When the exotic becomes mainstream
Starting with administrative needs, smart phones are making their way to the front line
It’s amazing how quickly smart phones and tablets, along with their app-driven user experience, have started to drive a lot of the conversation about government communications and IT. Two years ago they were still fairly exotic items, now they’re almost mainstream considerations.
The military in particular has taken the mobile bit between its teeth. In April 2011, Defense Department CIO Teri Takai was telling conference attendees that the adoption of mobile technologies was a key priority for DOD, especially consumer technologies such as iPhone and Android smart phones.
By the end of the 2011, the Pentagon had approved devices using Dell’s version of the Android 2.2 operating system for accessing military networks, though other approvals were expected during 2012. The goal is to have Android smart phones and tablets able to connect to the Secret Internet Protocol Router Network by summer, Michael McCarthy, program manager and director of operations for the Army Brigade Modernization Command, said at the recent Soldier 2012 conference.
Military officials were also predicting that smart phones could be provided to deploying soldiers later in 2012. Most of these first devices are expected to be used for more administrative needs and to hold such things as training manuals that would otherwise have to be provided in paper format. But the idea is eventually to use smart-phone technology for front-line applications and in more hostile environments.
One of the results of the Network Integration Evaluation exercise held in October 2011 was to redesign the Army’s Nett Warrior, a vital system that will give soldiers a high degree of situational awareness on the battlefield. The latest version of the program will use a smart phone or tablet device plugged into a Joint Tactical Radio System Rifleman Radio to send and receive data.
Nett Warrior probably won’t use commercial smart phones or tablets. But those devices could find their way into other uses, in either ruggedized or fully rugged forms.
The advance of Android smart phones and tablets, as well as Apple’s iPad, will definitely influence the rugged IT business, said Panasonic’s Tim Collins, though there’s been no net effect yet because the area is at such an early stage of development.
“But our plan is to be right there with them so that, as they need rugged products in those form factors, we’ll be there to provide them,” he said.
The company introduced its first “Toughpad” tablet — an extension of its well-known Toughbook family of laptop computers — in November of 2011. With a 10-inch, 1,024 x 768 pixel display, it uses a 1.2GHz dual-core processor and comes with next-generation, 4G LTE connectivity as well as WiMAX. Its ruggedness is rated to Mil-Std 810G.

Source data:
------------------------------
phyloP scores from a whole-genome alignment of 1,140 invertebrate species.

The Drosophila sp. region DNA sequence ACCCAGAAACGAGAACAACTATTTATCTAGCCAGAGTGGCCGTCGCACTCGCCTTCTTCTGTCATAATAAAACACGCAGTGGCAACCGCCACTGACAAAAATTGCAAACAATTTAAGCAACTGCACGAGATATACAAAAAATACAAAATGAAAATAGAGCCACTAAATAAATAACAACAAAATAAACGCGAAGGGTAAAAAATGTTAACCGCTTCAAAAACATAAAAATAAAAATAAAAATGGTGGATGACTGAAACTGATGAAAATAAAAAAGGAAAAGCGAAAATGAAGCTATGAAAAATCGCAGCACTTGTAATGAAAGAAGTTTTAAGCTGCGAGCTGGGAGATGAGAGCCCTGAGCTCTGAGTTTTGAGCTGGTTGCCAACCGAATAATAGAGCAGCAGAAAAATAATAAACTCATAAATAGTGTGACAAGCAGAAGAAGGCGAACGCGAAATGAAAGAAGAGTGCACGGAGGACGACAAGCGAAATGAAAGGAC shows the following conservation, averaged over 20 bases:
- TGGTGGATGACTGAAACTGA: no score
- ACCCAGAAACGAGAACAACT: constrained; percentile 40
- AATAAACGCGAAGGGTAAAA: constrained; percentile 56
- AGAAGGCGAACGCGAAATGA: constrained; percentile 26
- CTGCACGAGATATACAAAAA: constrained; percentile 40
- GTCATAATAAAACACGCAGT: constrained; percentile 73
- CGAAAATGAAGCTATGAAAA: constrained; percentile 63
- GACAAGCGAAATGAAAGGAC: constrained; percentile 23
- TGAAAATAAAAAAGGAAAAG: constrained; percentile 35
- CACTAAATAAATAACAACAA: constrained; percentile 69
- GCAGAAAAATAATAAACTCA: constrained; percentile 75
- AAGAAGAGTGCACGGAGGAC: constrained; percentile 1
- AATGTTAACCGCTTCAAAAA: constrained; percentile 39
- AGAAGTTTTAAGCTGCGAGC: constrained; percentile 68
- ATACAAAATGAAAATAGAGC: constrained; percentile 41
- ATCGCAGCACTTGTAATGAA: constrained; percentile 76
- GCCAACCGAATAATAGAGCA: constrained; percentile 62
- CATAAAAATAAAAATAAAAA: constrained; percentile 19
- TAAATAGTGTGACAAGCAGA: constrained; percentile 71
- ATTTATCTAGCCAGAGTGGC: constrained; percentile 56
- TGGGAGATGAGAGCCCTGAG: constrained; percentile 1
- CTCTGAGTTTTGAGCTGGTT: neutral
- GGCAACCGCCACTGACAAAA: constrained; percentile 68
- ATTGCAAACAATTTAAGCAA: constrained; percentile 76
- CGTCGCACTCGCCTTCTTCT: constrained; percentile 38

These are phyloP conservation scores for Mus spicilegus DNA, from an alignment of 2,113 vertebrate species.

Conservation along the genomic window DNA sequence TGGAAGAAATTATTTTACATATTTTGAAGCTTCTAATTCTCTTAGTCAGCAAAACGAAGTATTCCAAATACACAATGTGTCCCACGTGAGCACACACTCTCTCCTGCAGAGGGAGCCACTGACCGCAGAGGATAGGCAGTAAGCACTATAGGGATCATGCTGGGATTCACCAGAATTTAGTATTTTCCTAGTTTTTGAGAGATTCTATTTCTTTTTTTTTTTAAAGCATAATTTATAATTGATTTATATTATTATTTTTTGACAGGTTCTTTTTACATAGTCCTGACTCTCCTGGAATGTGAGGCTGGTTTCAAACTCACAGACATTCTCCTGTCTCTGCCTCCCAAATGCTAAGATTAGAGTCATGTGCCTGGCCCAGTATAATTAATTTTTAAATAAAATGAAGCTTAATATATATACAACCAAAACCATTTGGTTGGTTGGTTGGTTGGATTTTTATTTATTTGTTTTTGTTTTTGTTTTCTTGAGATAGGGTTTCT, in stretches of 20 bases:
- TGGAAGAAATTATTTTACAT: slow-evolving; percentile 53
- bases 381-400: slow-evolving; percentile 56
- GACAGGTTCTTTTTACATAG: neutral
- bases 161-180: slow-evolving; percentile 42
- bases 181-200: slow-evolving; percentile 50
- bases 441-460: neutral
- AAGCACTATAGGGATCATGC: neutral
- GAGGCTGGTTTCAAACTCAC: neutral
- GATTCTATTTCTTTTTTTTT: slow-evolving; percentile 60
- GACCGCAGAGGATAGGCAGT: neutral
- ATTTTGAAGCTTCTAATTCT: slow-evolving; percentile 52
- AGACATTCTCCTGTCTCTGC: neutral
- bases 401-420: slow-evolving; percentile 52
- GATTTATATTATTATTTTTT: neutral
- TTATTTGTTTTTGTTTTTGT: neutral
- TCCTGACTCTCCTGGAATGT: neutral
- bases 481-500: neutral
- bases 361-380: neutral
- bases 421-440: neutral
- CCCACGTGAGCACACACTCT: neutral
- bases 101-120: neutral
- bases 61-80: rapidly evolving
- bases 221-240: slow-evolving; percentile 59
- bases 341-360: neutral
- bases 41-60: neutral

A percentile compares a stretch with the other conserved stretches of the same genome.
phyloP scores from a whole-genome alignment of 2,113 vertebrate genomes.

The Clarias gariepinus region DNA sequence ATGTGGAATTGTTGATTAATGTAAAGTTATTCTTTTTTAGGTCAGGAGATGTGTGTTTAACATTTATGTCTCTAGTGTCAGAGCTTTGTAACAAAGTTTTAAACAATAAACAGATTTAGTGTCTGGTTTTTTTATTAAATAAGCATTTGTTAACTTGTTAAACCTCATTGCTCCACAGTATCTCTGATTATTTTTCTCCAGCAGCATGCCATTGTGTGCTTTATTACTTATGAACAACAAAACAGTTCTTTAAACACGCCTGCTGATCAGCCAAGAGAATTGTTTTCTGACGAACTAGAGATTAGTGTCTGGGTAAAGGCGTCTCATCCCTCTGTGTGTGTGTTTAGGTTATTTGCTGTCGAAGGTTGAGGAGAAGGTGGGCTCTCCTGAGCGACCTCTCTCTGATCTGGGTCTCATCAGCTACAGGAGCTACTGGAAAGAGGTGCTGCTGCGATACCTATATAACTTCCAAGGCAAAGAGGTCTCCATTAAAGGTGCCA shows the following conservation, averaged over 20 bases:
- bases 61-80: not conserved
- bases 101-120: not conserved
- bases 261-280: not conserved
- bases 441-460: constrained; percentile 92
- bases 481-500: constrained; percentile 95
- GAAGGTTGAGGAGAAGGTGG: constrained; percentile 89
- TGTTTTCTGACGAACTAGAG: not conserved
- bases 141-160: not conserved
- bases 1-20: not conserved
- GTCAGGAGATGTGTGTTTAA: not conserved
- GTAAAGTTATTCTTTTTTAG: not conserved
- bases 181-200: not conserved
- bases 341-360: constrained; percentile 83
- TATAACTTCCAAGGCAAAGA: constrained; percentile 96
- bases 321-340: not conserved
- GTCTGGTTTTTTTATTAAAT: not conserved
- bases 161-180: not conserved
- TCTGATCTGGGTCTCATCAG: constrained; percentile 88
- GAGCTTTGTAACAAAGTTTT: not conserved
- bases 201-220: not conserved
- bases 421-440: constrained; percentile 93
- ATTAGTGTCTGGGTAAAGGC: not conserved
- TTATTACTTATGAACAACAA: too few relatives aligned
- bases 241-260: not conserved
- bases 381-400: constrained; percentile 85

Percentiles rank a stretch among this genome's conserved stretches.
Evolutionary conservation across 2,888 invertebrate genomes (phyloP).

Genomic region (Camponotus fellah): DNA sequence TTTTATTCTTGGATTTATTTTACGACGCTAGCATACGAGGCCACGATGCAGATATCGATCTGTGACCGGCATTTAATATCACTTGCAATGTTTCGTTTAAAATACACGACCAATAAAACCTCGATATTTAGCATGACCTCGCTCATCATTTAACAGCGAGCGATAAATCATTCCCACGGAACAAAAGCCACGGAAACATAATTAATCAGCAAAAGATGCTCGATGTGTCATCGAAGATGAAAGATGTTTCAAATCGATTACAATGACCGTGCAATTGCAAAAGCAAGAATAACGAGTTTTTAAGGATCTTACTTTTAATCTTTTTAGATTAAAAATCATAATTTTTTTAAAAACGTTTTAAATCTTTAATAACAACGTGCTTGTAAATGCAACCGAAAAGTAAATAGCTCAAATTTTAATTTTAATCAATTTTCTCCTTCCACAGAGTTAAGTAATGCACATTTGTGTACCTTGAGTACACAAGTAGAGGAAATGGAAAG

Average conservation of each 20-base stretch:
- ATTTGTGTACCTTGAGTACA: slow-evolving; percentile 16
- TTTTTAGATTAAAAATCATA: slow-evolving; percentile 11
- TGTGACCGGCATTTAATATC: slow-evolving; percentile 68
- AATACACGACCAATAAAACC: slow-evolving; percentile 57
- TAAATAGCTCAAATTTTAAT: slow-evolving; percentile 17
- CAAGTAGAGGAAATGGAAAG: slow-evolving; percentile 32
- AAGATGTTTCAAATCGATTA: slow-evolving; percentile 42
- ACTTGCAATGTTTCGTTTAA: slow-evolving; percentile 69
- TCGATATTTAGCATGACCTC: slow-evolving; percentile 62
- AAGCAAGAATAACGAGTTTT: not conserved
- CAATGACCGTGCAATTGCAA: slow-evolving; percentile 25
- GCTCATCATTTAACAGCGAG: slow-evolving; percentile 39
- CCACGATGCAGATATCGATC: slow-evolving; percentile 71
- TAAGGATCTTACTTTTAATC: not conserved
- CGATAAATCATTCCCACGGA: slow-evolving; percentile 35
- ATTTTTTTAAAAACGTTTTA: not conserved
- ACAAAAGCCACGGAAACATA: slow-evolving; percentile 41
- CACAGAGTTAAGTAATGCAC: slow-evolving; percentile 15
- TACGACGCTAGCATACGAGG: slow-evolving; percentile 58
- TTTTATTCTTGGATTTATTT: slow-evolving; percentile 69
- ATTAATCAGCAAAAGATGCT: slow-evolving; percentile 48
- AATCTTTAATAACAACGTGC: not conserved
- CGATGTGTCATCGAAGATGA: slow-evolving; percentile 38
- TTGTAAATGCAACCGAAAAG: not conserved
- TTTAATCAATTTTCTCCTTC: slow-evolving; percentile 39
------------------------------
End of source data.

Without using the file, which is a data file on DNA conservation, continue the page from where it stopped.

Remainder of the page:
It should be available around May or June of 2012, Collins said, though the company has already been out seeding the market with presentations and mock-up units. A 7-inch B1 Toughpad will also appear at some point, though a firm date hadn’t been set at press time.
Collins believes the reputation that Panasonic’s Toughbook computers has gained over the past decade will quickly win the A1 some support. But he also expects converts from those who use cheaper, commercial Android tablets or iPads in non-office environments.
They’ll “quickly find that the lack of ruggedness will end up costing them an exorbitant amount of money on warranty and service claims, not to mention downtime for critical processes that could end up being life-threatening,” he said.
Other companies are starting to join the fray. Harris Corp., for example, in February introduced the Harris RF-3590, a 7-inch ruggedized Android tablet aimed at the “tactical edge” of the military.
Overall, said VDC’s David Krebs, rugged IT vendors are between a rock and a hard place. They are being pressured to deliver a product that has a long shelf life and long enterprise life cycles, while also having to design products to withstand tricky environments, which is not easy. At the same time, they have to contend with a consumerization push that is affecting every way of life.
“There is a new expectation of how mobile technology is expected to function, and that has everything to do with the user interface and the application design,” he said. “So they are trying to keep pace with popular technology development and trying to do that with products that are maybe not state of the art but that, nevertheless, need to be sufficiently current."
What you are starting to see with many organizations is a conversation about using “rugged enough” devices. These are consumer devices that have been hardened in some way, and are a step or two down from the ruggedized products they may have used before. Depending on the user, Krebs said he’s even seeing the encroachment of non-rugged solutions into the market, particularly where they are used mainly for such things as administrative functions or training purposes.
“However, at the end of the day, if you are talking about using these for hard-core military applications, you’ll end up sitting on a mountain of broken product,” he said.